Laurent Blanc has admitted relief at avoiding the “ogres” of Barcelona and Bayern Munich in the Champions League quarter-finals, the Paris Saint-Germain coach believing that Manchester City trail his club in Europe.
PSG host City in first leg at the Parc des Princes in what is their fourth consecutive quarter-final in the competition. City are in the stage for the first time and Blanc believes that gives PSG an edge.
“The experiences we have gathered in recent years might be a positive for us,” he said. “We were happy to avoid playing the two ogres of European football, Barcelona and Bayern Munich, and you can add a third one into that, Real Madrid.
“People have said this is an easy draw for us. I have the impression that people think it’s an easy draw. But I have seen so much of it that I gave the players a speech yesterday saying: ‘Don’t listen to them, do not believe it, they know nothing about football.’
“City have a great project there too, they have some great quality players on the pitch, it’s similar to Paris. They have a quality team with individual players who can make the difference. We’re preparing ourselves for two very difficult games.”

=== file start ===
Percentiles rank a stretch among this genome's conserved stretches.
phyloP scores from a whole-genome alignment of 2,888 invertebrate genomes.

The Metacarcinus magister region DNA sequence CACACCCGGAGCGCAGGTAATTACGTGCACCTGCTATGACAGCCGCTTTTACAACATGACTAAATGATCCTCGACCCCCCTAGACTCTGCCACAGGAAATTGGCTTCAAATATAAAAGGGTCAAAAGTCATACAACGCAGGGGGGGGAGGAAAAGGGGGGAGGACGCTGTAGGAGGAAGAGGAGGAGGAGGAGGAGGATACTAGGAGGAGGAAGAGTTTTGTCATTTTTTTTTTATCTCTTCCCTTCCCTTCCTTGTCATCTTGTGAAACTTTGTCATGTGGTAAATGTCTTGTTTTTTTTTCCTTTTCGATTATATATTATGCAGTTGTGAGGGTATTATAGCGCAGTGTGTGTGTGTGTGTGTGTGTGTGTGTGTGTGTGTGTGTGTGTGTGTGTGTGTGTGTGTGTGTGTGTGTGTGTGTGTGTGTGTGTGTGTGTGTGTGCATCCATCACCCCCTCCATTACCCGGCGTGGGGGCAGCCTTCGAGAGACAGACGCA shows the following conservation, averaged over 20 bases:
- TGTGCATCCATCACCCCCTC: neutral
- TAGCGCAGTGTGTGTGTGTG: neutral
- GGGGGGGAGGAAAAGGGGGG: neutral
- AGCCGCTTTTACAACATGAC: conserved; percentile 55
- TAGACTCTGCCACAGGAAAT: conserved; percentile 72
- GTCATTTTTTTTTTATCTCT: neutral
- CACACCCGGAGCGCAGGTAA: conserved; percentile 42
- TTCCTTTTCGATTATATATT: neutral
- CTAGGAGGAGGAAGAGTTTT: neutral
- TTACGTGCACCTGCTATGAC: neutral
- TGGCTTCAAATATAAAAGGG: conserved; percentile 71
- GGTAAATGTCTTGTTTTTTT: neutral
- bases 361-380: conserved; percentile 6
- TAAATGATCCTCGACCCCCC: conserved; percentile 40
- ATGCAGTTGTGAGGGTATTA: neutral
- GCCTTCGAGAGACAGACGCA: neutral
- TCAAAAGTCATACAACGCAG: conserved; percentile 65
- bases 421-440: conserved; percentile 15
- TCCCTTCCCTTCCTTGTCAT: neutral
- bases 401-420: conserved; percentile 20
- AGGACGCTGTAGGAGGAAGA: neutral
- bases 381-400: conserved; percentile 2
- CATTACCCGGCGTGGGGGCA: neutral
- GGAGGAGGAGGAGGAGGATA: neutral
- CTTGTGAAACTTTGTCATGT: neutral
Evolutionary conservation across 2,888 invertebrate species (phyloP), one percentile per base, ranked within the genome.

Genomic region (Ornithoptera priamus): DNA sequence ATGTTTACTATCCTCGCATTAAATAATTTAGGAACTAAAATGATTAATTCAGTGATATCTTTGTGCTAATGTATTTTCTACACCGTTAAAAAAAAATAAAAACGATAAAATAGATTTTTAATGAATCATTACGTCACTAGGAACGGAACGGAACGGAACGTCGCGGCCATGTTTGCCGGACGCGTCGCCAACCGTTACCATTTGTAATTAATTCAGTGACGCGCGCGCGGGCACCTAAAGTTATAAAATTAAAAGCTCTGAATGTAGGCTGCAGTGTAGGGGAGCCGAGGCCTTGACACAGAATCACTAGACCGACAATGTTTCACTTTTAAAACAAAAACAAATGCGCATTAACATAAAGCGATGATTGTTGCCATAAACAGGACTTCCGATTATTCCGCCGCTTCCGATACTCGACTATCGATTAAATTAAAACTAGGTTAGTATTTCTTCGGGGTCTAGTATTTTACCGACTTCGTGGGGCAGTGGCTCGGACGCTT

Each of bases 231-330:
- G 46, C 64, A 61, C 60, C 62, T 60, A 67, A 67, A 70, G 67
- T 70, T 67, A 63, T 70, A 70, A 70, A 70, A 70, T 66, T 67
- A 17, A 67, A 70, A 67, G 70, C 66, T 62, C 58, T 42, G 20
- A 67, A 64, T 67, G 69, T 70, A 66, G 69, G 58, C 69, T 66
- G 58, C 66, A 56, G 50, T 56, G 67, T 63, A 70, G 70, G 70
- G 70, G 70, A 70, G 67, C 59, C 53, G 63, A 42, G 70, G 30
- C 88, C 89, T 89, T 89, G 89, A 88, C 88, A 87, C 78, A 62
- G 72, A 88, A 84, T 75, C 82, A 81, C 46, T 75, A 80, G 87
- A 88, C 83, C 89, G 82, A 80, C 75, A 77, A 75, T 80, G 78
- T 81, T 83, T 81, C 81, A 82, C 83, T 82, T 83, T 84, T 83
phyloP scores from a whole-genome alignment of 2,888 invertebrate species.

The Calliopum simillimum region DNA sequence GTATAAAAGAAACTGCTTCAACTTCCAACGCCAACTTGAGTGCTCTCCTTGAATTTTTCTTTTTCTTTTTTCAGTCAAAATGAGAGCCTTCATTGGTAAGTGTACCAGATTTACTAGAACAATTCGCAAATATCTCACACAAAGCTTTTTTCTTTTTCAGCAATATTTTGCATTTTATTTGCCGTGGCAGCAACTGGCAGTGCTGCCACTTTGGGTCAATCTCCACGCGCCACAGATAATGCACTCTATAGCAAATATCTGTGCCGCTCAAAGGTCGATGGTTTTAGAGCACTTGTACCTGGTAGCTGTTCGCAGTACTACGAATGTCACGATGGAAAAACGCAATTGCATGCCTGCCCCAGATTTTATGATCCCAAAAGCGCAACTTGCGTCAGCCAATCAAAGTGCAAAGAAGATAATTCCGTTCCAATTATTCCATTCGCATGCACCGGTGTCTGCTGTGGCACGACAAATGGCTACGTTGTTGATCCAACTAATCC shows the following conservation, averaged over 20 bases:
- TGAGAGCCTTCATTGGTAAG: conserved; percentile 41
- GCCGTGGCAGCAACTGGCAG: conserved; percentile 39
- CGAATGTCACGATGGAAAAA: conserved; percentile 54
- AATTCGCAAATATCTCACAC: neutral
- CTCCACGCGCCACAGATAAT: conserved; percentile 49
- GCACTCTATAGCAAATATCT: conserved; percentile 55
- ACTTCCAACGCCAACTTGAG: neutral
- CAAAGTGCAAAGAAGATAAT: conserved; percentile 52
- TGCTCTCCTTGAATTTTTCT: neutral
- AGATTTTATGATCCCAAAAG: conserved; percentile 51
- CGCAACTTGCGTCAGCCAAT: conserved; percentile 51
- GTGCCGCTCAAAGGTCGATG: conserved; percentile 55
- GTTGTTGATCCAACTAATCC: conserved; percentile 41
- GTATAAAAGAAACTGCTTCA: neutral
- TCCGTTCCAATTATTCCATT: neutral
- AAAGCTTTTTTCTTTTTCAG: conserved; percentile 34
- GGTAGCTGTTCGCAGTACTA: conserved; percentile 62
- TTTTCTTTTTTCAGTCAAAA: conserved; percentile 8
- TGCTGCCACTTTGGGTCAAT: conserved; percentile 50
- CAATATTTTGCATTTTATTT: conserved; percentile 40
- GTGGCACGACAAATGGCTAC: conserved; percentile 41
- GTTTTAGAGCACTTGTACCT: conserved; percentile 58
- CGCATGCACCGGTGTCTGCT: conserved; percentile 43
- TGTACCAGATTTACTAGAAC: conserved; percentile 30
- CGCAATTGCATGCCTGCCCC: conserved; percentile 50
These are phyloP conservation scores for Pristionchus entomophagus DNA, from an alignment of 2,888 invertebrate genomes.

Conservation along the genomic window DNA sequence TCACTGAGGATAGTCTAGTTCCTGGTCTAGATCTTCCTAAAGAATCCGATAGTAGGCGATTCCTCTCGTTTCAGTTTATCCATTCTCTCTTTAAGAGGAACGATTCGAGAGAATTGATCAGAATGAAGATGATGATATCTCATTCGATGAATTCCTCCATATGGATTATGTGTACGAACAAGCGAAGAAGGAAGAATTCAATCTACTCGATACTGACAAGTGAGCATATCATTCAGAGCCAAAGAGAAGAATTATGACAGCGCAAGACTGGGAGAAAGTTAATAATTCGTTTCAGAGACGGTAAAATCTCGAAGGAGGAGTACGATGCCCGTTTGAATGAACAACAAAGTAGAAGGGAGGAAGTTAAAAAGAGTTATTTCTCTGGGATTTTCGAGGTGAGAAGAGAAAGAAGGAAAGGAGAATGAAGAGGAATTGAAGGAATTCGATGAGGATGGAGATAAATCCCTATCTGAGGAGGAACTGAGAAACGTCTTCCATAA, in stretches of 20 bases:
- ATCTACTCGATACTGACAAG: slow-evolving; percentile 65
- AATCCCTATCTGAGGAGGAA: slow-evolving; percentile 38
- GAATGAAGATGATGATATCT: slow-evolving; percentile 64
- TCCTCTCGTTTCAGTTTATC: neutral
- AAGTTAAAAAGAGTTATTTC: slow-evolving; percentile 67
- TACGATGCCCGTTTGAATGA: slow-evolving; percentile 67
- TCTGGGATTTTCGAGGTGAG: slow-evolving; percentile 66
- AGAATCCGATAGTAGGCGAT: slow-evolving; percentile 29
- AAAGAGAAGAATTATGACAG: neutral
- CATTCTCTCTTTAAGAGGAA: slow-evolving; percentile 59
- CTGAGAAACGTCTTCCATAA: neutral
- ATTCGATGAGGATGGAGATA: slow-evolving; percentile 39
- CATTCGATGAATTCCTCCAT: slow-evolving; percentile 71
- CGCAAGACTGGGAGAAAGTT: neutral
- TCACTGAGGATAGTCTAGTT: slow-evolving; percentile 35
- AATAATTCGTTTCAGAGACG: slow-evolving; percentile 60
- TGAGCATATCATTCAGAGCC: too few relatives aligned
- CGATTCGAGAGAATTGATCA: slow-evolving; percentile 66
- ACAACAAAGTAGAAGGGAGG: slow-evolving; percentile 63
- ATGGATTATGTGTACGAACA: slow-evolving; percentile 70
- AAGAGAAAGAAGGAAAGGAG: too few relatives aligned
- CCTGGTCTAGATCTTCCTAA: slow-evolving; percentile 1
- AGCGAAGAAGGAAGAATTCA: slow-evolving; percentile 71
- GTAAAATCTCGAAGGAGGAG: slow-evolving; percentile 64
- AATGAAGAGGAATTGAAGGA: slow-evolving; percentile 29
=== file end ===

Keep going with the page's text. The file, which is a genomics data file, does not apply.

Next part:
While PSG and City have Qatari and Abu Dhabi owners, respectively, Blanc brushed off the notion of any Gulf rivalry giving the tie an extra dimension. “We want to confirm what the owners all had in mind when they bought PSG,” he said. “We have nothing to demonstrate to Manchester City. This is not a challenge against [the owners of] Manchester City. They managed to win their domestic league which is not easy and some titles but maybe in Europe they’re a bit behind us.
“Maybe this shows [doing well in Europe] is not as easy as it looks. Whichever teams qualifies for the semi-finals will give a signal to the other teams.”
Blanc was dismissive of those who argue that French domestic football is inferior to the Premier League, questioning how many English clubs have reached Champions League semi-finals recently.
“Even the French media are asking the same question – ‘maybe the French league is not as strong’ – but I’m a bit bored of this,” he said. “How can you explain why England has a competitive domestic league but here in the last eight there is only one team? Maybe they have reached a further level in terms of fatigue. The Premier League is so intense that by March or April maybe they have reached their levels of fatigue.
“We have to play in our league, we are happy to do so, we have to have a stronger league but you need to find a balance. Maybe I’m wrong but I don’t see many English teams in the last four of the Champions League in the last five or six years so there are problems in every domestic league, trust me.”
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